Friday, August 12, 2005

London Nightlife and Other Oxymorons

London is blessed with many things: lush green parks, quaint Victorian and Georgian-style architecture, an endless variety of interesting pubs, loads of cultural activities and a geographic location that makes it a perfect launchpad for European travel.

Despite all this, there are times when I feel like I've been secretly spirited away back to my home state of Kansas, a place where 'cow tipping' is considered an exciting form of nightlife. Like Kansas, London is not the best place to live if you're looking to walk on the wild side by staying out past 11:00. If you're a self-respecting New Yorker who considers 9:00 PM a good start time for a weekend evening out on the town, you are in for a rude awakening the first time you hear a pub gong resounding in your ear at 10:45, signaling an abrupt and premature end to your festivities.

Perversely, it is the pressure of this draconian closing time (dating from WWI when they needed the workers sober for their shifts at the munitions factories) that doubtless explains why Brits feel the need to get so staggeringly drunk. One is forced to race to the pub as early as possible in the evening and cram in as much fun as possible before 11:00, the time at which Cinderella's coach promptly turns into a pumpkin. After that, entertainment prospects are bleak and even if you're lucky enough to find some late-night libations, good luck getting home afterwards. The Tube shuts down around midnight and taxicabs disappear magically as if being sucked into a mysterious vortex of Temperance.

My own Cinderella moment came on Saturday night when my friend Annette was visiting and we mistakenly tried to show her some London 'nightlife'. After our 9:30 dinner reservations, we went in search of a nightcap. One hour and four thwarted attempts to find an open cocktail bar later, we were finally forced to give up the ghost. It seems that the few lounges that exist as renegade destinations after the pubs close down are open only until 1:00. Since it was the scandalous hour of 12:30, we weren't allowed access. (The British like to close up shop at least 1/2 an hour before official 'closing time' so as to ensure they don't end up working 'overtime'.)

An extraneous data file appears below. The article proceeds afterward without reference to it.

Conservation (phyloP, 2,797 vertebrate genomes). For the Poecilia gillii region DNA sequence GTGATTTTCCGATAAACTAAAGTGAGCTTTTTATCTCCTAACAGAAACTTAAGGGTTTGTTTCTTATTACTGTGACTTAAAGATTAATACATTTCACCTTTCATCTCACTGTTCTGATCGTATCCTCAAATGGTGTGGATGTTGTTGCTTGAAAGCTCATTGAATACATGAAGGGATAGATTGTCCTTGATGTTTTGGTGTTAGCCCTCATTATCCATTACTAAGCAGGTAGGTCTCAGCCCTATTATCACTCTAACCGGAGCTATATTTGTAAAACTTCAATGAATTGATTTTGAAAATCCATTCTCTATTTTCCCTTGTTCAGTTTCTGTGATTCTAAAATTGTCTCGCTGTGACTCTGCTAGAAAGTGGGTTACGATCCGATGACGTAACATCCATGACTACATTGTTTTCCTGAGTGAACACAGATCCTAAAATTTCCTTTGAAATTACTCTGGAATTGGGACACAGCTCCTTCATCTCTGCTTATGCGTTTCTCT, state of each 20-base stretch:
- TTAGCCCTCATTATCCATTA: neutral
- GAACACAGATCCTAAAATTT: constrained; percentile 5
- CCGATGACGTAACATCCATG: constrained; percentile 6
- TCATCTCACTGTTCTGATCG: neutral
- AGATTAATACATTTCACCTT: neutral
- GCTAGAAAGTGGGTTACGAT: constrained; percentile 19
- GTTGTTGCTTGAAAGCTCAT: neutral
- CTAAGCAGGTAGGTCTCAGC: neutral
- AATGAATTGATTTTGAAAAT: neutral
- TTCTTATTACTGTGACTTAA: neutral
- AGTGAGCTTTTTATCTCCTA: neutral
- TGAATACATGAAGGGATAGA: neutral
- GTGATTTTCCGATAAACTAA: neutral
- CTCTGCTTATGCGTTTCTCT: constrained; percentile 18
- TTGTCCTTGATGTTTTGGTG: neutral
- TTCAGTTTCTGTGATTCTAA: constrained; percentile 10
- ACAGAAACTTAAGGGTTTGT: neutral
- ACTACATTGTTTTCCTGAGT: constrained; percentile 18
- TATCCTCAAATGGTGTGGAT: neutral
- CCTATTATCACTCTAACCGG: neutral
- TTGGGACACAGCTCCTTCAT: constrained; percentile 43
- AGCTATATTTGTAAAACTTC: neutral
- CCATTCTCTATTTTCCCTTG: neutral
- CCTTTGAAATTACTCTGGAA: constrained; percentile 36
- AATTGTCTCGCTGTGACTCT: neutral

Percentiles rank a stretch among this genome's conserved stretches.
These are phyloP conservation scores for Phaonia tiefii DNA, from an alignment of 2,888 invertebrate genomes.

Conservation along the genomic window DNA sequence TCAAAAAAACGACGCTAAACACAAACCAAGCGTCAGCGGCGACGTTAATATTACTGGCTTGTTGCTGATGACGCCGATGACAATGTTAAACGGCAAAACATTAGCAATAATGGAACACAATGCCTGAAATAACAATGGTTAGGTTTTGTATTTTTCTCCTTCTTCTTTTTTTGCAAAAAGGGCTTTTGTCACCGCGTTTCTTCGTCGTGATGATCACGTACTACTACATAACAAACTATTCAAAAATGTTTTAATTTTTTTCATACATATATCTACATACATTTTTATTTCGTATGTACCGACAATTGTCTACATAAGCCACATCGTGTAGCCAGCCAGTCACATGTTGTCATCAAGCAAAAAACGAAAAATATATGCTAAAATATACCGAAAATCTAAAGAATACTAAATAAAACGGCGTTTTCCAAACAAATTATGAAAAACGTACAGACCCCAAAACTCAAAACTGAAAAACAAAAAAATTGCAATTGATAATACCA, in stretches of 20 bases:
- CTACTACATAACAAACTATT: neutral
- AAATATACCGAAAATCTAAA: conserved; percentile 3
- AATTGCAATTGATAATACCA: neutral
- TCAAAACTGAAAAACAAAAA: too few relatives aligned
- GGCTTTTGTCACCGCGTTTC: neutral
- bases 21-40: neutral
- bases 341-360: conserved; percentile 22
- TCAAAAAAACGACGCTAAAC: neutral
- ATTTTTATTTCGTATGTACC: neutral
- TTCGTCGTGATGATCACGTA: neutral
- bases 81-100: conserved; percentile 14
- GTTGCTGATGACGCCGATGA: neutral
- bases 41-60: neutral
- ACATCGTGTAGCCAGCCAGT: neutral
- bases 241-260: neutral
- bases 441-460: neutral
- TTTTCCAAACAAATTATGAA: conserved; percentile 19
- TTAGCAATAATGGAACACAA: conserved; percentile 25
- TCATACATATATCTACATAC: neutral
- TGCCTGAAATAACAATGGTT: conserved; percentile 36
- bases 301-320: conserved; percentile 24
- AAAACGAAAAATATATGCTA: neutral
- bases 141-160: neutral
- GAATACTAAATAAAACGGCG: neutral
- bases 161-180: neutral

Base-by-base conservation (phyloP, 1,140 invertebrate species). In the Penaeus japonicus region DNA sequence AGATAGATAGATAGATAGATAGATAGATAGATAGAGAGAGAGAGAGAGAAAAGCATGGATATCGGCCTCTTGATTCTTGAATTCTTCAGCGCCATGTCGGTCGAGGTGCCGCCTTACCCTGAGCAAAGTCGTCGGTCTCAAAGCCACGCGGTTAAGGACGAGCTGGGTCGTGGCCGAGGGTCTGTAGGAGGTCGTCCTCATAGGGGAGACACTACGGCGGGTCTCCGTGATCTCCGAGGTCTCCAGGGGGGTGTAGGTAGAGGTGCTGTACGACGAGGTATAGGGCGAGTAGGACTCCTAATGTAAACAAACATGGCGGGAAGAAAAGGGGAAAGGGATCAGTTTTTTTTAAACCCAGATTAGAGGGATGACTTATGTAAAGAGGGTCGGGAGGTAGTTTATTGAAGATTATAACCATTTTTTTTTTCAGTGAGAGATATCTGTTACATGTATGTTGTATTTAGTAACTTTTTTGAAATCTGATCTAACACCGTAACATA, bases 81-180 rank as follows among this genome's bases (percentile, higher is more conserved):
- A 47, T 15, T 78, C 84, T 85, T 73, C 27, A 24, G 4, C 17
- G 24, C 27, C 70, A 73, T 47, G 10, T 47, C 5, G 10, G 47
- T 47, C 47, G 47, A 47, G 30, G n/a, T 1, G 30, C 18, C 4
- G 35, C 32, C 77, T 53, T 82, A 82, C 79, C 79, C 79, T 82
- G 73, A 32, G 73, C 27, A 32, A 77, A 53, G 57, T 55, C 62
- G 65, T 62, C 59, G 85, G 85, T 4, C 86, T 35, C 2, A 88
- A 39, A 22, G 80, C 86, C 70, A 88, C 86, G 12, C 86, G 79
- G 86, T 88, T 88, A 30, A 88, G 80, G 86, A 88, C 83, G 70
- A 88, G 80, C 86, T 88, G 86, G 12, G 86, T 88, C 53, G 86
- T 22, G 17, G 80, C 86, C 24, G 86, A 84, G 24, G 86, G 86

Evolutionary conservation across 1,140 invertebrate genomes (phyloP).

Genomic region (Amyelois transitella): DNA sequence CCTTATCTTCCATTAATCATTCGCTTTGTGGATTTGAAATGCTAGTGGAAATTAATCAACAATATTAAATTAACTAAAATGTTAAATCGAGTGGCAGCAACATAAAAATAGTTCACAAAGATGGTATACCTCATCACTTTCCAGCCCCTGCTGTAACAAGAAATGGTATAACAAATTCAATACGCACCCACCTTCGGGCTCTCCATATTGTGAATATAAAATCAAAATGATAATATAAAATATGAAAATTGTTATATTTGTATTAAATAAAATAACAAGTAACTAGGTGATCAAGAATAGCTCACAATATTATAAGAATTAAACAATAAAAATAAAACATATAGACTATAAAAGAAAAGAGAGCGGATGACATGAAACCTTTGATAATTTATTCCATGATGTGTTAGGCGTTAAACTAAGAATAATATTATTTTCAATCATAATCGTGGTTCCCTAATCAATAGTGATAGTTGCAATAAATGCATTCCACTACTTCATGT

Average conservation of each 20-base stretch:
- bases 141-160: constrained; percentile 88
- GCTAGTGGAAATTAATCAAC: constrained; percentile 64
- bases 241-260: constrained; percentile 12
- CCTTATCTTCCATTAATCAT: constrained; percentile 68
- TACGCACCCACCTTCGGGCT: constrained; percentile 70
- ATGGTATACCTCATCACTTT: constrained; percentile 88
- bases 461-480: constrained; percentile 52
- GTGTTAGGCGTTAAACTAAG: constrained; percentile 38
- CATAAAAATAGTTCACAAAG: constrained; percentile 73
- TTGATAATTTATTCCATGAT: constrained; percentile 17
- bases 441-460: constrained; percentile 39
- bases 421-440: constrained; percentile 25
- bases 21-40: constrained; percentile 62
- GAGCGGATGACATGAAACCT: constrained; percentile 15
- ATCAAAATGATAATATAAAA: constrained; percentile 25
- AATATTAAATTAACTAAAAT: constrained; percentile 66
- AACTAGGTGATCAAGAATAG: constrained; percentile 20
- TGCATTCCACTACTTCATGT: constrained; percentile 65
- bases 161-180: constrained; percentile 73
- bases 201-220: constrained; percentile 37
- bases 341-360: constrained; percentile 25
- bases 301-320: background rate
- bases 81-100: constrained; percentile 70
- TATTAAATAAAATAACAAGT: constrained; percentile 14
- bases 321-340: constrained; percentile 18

Accepting defeat and heading homewards, we spotted a cluster of people standing outside a seedy looking, bordello-esque set of red doors and went over to investigate. After some inquiries, it appeared that we had indeed stumbled upon some actual London nightlife. Paying our 10 pound entry fee, dodging the barely-vertical British drunkard stumbling into our path, and making our way down a narrow flight of stairs, we found ourselves in a dimly lit, dungeon-like room with blood-red cement walls.

It was completely devoid of any charm, atmosphere or more importantly, a means of quick escape should the whole place go up in flames--a distinct possibility due to the large number of drunken smokers haphazerdly brandishing their cigarettes amidst the sea of flammable discowear in the room's cramped confines. The whole establishment had a definite unsavory flavor (and a reconnaissance mission later this week in fact revealed a 'cease and desist' notice taped to its door) but at least I wasn't cow tipping back in Kansas.

I was heartened to hear, after complaining to everyone within earshot about the sad state of British nightlife, that changes are afoot with pub licensing laws and the hours are going to be extended as of this November! Apparently this is very contentious due to a huge national debate over whether this will help or hinder the nation's drinking problem. Only time will tell, but at least it will alleviate the need for the rest of us to spend our evenings out on the town in condemned basement hovels, hunkered down over our cocktails in illicit, Prohibition-era fashion.